Biochemistry Seminar: W. Seth Childers, "Biomolecular condensates as organizers of biochemistry in bacteria"

Wed, Feb 23, 2022 - 12:00 PM — Wed, Feb 23, 2022 - 01:00 PM
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This seminar is being given by Zoom.
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The Zoom broadcast may also be viewed in the ASRC Auditorium at 85 Saint Nicholas Terrace. Current CUNY Cleared4 Pass is required for entrance; masks are required; maximum occupancy 30.
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W. Seth Childers, Assistant Professor, Department of Chemistry, University of Pittsburgh, will give a seminar on "Biomolecular condensates as organizers of biochemistry in bacteria."


One defining difference between bacteria and eukaryotes is the absence of membrane-bound organelles in bacteria. Recently, a second fundamental compartmentalization strategy in eukaryotes has been recognized that relies upon phase separation of scaffolding proteins. These assemblies lack a membrane barrier but can organize and sequester biochemistry as a “membraneless organelle.” Here, we will describe our discoveries of how biomolecular condensates organize and regulate mRNA decay and signal transduction processes in bacteria. Overall, our discoveries combined with those from other labs suggest a new image of bacteria as a "bag of biomolecular condensates."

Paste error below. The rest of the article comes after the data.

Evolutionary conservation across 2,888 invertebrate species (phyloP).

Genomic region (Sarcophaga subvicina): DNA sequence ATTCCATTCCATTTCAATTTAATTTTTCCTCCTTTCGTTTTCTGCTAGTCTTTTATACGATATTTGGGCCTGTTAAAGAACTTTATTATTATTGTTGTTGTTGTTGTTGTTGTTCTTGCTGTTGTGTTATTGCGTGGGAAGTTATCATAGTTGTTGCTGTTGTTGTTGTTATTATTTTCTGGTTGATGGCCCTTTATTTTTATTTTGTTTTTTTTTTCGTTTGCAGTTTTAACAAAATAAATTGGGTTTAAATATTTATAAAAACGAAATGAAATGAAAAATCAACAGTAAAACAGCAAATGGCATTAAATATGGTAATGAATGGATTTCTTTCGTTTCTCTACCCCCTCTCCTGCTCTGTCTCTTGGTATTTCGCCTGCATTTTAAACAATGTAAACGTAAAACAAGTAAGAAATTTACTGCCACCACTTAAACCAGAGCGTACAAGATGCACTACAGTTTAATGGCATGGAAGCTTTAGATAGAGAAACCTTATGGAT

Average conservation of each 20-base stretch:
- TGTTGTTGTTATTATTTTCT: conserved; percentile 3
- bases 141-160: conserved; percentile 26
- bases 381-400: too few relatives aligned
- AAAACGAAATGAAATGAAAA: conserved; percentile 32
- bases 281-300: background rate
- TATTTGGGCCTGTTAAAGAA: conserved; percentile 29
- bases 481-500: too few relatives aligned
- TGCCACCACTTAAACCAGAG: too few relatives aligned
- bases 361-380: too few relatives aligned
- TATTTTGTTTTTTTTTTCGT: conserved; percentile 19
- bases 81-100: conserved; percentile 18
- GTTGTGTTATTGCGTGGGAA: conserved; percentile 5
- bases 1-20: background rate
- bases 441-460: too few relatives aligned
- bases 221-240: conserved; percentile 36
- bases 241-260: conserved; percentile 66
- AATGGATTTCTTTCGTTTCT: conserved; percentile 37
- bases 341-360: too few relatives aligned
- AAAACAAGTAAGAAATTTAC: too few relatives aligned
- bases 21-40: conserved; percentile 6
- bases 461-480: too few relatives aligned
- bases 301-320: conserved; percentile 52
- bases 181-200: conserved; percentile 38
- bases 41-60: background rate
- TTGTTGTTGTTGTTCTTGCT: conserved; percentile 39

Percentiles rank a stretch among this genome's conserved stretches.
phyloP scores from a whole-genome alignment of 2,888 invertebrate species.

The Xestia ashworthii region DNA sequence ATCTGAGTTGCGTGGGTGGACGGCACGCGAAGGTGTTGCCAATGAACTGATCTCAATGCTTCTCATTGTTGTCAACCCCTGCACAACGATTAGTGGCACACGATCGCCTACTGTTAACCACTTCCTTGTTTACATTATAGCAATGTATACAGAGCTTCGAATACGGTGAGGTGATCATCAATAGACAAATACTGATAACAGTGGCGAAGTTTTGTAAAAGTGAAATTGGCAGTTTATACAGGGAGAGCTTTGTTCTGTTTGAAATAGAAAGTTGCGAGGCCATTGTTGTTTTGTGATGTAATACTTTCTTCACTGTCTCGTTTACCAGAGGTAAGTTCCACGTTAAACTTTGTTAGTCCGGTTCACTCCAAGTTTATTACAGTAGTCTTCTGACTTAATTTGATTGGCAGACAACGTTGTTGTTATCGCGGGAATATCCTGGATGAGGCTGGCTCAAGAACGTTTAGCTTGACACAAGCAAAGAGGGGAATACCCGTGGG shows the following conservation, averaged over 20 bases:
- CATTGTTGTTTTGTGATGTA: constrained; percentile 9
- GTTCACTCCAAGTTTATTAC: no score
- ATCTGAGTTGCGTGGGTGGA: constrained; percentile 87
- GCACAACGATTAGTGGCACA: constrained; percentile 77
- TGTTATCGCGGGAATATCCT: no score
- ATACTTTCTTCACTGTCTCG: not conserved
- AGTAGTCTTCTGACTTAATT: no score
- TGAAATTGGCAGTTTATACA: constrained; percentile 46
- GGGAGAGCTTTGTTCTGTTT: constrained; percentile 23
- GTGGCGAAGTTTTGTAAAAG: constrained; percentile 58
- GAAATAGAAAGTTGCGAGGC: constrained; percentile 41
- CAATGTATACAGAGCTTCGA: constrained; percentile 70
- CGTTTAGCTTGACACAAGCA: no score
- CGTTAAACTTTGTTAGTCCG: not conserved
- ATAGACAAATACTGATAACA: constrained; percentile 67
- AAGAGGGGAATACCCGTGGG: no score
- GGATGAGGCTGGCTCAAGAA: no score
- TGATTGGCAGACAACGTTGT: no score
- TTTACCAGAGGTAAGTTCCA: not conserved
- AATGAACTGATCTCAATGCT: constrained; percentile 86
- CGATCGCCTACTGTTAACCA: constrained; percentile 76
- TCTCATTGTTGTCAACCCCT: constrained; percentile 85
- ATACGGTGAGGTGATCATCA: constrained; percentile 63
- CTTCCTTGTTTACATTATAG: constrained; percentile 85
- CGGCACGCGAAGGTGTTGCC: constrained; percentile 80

One significant challenge in cell biology is understanding if these membraneless organelles have any functional significance? Towards this goal, the Childers lab has characterized how phase separation impacts ribonuclease and kinase enzyme kinetics in vitro. They found that activation of a signaling protein's function was coupled to phase separation of the signaling complex, which may present a generalizable way to regulate low copy signaling in cells in an all-or-none fashion. To consider the function of biomolecular condensates in vivo, the Childers lab has developed a fluorescence biosensor imaging strategy that visualized how membraneless organelles impact
the structure of a bacterial signaling protein critical for asymmetric cell division in Caulobacter crescentus. Finally, the Childers lab applied a chemical genetics approach to interrogate the importance of phase separation towards bacterial physiology. They identified a small molecule that inhibits phase separation of an essential bacterial biomolecular condensate that regulates chromosome segregation. In summary, our studies suggest that phase separation provides bacteria with a generalizable compartmentalization strategy, and disruption of phase separation may present an actionable antibiotic target.


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